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Trump’s Space Force Launches Legal and Political Controversy

On Monday, June 18th, President Trump directed the Pentagon to establish a new branch of the U.S. military — Space Force. The move has already garnered criticism from peaceful space proponents and became the reason for debates regarding the position of the future Space Force within the existing department structure.

“We are going to have the Air Force, and we are going to have the Space Force. Separate but equal. It is going to be something. I’m hereby directing the department of Defense and the Pentagon to immediately begin the process necessary to establish a Space Force as the sixth branch of the armed forces. That’s a big statement,” Mr. Trump said.

The idea of creating a new branch to oversee and manage the existing U.S. military operations in space were first mentioned by Mr. Trump in March, when he noted that the U.S. is already “doing a tremendous amount of work in space” and “maybe we need a new force. We’ll call it the space force.” Yet, back in 2000, a military reform commission headed by Donald Rumsfeld recommended the government to consolidate all space-related operation under a single military authority, but the idea wasn’t developed further because of the war in Iraq.

Now, as the House and Senate are devising the fresh version of the 2019 The National Defense Authorization Act, the President’s directive is fueling vigorous debate.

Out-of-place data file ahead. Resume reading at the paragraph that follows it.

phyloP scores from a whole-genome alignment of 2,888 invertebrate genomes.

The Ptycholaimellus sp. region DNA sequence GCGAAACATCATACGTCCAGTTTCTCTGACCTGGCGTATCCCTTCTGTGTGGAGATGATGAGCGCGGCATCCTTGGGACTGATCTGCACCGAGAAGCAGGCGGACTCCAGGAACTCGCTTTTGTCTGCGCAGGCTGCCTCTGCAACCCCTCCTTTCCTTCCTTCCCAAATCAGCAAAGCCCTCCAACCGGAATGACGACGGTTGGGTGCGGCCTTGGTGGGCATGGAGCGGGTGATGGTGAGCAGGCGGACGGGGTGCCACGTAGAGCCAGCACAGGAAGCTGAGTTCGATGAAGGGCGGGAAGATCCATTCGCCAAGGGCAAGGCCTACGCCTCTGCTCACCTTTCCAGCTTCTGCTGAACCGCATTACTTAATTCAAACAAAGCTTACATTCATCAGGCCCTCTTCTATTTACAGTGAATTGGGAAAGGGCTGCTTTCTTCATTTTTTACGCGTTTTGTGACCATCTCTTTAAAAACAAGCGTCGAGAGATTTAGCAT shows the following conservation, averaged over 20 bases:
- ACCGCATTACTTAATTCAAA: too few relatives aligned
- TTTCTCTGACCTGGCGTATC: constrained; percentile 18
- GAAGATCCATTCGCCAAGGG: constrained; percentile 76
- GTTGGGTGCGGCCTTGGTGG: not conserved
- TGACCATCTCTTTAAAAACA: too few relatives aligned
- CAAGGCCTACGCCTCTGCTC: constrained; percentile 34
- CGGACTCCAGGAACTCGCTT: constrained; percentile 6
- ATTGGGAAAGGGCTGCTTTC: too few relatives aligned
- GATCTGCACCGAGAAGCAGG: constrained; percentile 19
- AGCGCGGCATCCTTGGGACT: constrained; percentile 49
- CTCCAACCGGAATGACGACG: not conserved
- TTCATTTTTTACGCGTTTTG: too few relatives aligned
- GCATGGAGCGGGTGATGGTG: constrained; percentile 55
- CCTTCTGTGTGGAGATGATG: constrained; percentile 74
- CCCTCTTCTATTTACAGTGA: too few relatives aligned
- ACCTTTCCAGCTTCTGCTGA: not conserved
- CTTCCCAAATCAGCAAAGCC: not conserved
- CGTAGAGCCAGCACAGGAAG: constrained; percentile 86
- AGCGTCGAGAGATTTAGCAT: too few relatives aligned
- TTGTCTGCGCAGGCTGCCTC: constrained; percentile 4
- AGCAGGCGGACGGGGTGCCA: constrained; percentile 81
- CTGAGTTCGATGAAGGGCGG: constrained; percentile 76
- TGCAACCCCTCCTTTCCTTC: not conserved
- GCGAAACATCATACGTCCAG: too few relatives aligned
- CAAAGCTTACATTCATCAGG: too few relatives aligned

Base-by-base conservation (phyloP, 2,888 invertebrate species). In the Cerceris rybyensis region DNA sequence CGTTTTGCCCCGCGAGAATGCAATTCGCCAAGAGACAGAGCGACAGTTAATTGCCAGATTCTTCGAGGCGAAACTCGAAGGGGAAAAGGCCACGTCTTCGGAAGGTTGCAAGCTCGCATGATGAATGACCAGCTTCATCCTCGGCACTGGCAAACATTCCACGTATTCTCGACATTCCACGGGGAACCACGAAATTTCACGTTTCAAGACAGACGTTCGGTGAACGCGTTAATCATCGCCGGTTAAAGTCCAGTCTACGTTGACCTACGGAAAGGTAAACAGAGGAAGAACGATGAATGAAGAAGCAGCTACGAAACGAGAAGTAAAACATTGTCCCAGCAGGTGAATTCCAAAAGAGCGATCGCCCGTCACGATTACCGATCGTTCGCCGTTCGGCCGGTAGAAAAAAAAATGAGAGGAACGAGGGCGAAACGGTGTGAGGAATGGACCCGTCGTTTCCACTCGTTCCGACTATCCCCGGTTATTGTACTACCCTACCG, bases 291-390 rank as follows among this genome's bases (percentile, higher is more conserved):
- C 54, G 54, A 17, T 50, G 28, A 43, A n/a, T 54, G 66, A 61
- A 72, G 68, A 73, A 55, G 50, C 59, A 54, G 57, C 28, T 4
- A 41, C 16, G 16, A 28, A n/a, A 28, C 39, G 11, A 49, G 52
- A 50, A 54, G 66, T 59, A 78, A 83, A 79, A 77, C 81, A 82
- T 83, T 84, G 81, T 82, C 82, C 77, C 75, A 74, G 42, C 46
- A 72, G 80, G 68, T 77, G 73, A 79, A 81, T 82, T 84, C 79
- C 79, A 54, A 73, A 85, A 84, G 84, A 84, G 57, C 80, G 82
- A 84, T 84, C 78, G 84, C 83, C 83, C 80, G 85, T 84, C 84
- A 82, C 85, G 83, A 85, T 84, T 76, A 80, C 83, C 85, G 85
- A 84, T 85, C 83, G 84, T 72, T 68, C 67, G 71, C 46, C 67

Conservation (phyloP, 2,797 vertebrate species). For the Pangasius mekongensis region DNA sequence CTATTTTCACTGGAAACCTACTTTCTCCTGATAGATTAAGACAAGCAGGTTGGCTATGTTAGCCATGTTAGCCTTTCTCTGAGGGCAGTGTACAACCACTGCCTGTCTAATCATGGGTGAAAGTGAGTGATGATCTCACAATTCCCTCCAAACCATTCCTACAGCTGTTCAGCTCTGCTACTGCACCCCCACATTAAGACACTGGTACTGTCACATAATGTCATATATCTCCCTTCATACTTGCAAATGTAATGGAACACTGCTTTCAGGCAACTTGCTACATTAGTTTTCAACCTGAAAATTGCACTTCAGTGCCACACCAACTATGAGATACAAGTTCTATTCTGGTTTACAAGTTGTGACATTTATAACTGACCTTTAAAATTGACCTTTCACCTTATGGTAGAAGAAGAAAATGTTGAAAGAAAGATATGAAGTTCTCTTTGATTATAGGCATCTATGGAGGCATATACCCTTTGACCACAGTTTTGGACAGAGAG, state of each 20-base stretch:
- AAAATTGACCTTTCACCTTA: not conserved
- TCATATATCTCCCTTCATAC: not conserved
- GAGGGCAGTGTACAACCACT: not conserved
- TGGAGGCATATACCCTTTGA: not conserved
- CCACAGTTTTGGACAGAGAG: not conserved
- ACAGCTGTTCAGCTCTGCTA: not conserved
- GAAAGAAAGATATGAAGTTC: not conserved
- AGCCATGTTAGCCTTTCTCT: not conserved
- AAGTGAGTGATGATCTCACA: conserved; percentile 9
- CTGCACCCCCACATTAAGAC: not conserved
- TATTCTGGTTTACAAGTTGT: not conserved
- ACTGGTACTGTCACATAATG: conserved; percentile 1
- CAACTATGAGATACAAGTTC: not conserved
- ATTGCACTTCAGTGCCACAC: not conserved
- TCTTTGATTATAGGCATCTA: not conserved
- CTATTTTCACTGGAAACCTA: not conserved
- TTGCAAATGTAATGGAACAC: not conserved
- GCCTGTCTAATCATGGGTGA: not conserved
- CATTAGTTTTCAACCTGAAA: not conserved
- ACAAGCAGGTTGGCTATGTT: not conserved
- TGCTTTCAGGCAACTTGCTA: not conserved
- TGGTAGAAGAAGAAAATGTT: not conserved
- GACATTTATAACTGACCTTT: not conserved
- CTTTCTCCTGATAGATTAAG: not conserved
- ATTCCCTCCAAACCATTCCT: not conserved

Space Force and the Outer Space Treaty

One of the first issues with President Trump’s idea pointed out by the critics is that it violates the 1967 Outer Space Treaty that forbids the militarization of celestial bodies.

However, the treaty was created in the pinnacle of the Cold War, right in the middle of the decade that kicked off with the Soviets launching the first human being into space and ended with the U.S. sending people to the Moon. For that reason, the treaty deliberately omits the question of military use of outer space. While both the Soviets and the Americans could agree that they won’t use the Moon or other planets to deploy military force, they both retained the right to do so in outer space.

Still, placing weapons of mass destruction, including nuclear weapons, in outer space is strictly forbidden, which includes the ban to put them around our planet’s atmosphere. What is not forbidden, however, is to place other kinds of weapons there, which is a loophole much enjoyed by both the U.S. and the U.S.S.R. back in the day. The Soviet Union is long gone now, but the laws haven’t been cancelled, let alone amended.

Russia’s Response

To make matters worse, Russia has already expressed displeasure with President Trump’s move. While the actual deployment of the sixth branch of U.S. military might take a lot of time and discussions on the Hill, Russia doesn’t seem to be willing to wait until the decision comes into force. For now, Russian Parliament’s head of the Committee on Defense and Security Viktor Bondarev called the blatant militarization of outer space “a path to disaster” and stated: